When Hannah first came to me she was obviously feeling displaced and probably a bit confused, having left the stable home that she’d known for several years. She didn’t want to eat the first few meals. That’s quite normal when a change occurs in a dog’s environment. But she needed to eat! So I would bring her bowl over and hand-feed her. Goopy gobs of kibble mixed with mushy canned food. It was a messy job but at least she ate everything. And this went on for awhile, day after day of hand-feeding, when I finally realized, she’s playing me! She’s just a diva and wanted to be hand-fed all the time. Silly girl.

hannah the blue greyhound saluki mix

When she started eating on her own, she liked to eat in private. She didn’t like any distractions or any movements around while she was eating so she took her meals in my bedroom, usually on top of my bed. She was such a princess!

But then she stopped eating. Wouldn’t eat anything. At all. I took her to my vet and she was diagnosed as heading into kidney failure. There’s no recovery from kidney failure so she was on borrowed time. I was told it could be a few weeks or a few months. That was two weeks ago.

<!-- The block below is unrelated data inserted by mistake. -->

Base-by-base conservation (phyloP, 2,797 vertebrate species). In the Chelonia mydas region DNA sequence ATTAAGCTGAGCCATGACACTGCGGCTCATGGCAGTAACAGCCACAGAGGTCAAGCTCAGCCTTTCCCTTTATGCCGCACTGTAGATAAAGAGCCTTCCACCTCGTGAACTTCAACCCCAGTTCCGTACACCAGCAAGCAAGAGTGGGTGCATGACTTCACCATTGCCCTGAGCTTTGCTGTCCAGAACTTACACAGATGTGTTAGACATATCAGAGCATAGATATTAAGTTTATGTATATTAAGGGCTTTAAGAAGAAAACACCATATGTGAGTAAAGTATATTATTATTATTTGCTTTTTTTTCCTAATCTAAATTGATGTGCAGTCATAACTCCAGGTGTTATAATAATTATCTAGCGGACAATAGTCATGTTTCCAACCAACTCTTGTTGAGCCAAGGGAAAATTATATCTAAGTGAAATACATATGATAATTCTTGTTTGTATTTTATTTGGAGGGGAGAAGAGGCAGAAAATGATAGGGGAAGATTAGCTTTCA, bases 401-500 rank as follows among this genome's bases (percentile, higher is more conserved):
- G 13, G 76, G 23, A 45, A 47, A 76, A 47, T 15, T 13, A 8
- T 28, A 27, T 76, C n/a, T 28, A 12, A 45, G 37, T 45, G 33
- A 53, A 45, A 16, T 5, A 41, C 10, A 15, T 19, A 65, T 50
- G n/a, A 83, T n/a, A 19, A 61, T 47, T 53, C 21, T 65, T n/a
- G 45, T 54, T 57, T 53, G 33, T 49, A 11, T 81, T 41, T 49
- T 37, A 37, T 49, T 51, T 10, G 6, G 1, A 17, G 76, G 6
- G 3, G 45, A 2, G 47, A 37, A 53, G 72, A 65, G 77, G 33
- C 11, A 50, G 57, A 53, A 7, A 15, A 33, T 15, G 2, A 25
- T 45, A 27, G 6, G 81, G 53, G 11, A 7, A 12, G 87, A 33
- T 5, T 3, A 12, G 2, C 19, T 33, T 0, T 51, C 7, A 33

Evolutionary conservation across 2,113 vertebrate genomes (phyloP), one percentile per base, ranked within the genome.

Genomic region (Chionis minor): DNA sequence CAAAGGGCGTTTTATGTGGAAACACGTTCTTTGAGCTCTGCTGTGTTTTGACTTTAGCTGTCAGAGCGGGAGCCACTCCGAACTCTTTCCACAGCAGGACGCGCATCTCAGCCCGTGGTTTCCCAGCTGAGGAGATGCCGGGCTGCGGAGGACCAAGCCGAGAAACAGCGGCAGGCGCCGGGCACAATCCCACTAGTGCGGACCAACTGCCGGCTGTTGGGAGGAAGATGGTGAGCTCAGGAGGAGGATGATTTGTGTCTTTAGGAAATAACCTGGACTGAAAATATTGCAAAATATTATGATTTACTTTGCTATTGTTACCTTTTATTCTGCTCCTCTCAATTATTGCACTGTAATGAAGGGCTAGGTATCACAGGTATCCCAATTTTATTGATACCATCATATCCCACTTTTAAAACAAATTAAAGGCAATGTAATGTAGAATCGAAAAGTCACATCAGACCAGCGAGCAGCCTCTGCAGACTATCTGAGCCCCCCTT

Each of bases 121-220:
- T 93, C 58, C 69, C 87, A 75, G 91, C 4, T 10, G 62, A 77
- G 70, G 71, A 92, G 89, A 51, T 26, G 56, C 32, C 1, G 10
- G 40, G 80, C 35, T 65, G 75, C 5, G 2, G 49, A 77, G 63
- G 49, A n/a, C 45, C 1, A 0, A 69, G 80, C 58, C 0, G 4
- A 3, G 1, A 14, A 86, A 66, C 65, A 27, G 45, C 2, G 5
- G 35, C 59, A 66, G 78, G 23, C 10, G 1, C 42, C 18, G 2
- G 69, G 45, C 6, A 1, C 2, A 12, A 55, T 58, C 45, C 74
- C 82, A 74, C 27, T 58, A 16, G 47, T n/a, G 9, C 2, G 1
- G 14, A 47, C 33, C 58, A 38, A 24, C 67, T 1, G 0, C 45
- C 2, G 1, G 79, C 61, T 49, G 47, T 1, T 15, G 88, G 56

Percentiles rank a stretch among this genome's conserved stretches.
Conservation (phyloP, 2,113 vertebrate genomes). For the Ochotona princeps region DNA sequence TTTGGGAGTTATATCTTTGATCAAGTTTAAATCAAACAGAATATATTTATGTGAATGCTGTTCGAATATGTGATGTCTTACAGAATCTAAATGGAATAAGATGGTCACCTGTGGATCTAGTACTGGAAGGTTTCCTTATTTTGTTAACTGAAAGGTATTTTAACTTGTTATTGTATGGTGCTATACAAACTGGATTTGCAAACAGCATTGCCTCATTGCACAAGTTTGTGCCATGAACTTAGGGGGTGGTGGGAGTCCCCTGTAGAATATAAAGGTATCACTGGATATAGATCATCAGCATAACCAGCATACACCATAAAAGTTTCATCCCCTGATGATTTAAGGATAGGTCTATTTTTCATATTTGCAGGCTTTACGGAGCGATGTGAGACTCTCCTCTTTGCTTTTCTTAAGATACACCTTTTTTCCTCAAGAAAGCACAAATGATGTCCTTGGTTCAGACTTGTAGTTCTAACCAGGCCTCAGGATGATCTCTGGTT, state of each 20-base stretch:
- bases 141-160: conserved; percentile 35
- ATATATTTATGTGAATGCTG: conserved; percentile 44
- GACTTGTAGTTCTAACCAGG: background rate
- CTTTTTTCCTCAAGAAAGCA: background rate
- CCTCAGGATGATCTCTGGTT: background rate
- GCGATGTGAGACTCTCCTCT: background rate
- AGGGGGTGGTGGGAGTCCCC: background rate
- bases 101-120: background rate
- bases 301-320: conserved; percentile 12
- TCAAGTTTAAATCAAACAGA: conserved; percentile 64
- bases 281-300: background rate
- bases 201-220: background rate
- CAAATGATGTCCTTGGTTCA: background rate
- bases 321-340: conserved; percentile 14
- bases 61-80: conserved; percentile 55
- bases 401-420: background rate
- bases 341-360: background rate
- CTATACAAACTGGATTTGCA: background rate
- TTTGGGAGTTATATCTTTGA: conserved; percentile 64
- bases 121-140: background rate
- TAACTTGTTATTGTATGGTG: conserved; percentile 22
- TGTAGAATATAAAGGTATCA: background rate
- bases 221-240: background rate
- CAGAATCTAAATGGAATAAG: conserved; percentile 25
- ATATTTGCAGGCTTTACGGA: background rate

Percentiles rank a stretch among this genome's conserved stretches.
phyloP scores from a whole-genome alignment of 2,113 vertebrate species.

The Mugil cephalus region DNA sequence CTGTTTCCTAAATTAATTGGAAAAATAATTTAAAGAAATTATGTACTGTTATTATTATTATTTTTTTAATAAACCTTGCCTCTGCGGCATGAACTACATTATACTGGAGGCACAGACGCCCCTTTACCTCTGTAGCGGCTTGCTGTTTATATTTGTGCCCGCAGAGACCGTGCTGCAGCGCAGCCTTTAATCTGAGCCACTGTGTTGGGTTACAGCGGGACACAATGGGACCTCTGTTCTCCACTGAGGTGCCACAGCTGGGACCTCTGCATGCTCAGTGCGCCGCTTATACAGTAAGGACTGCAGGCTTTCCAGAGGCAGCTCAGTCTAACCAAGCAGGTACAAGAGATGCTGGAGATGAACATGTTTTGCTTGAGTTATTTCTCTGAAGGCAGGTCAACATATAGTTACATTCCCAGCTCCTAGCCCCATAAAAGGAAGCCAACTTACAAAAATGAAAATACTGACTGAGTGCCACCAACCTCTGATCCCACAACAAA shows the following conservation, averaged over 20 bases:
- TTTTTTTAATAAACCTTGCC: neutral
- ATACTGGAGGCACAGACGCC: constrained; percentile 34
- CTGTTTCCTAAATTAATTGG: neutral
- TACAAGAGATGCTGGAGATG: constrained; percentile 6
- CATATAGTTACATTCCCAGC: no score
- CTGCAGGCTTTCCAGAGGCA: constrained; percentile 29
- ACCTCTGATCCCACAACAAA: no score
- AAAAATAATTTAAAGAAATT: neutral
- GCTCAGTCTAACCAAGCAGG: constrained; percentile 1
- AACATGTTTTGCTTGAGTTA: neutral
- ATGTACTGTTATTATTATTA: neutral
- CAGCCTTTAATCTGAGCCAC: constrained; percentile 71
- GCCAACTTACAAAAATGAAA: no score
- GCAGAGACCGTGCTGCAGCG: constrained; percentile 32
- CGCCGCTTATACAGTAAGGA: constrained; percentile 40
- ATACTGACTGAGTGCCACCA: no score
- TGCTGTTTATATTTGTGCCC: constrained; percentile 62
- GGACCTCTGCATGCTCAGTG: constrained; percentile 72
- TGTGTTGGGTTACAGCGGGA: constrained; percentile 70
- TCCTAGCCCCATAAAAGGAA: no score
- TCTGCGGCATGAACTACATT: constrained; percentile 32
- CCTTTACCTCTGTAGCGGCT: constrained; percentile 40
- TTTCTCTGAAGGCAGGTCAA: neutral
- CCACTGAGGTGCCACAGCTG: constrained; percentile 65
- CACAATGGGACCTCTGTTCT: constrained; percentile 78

After her 4-day stay in the hospital getting pumped with IV fluids she came back home and was doing fabulous! I was so happy. She was back to her old self. Trotting in the yard, rolling in the grass, bed-jumping. And she would get especially excited at treat time. But she was still being very finicky with the food. I had to get really creative with meal planning just so she would get something into her belly. And she went back to the Diva mode and I would hand-feed her meatballs, chicken nuggets, ham, bread, rigatoni noodles with sauce and whatever else she would eat to keep her strength up. I ended up throwing a lot of stuff out. Surely she’ll eat tuna-fish, right? What dog doesn’t like tuna fish? Hannah doesn’t. She ate oatmeal one day and I thought, Great! Oatmeal is good for her. So I made a big pot of it. She never ate oatmeal after that first time. One day she’d eat something and the next day she decided she didn’t like it. I kinda think she went back to playing me, but I was happy to oblige.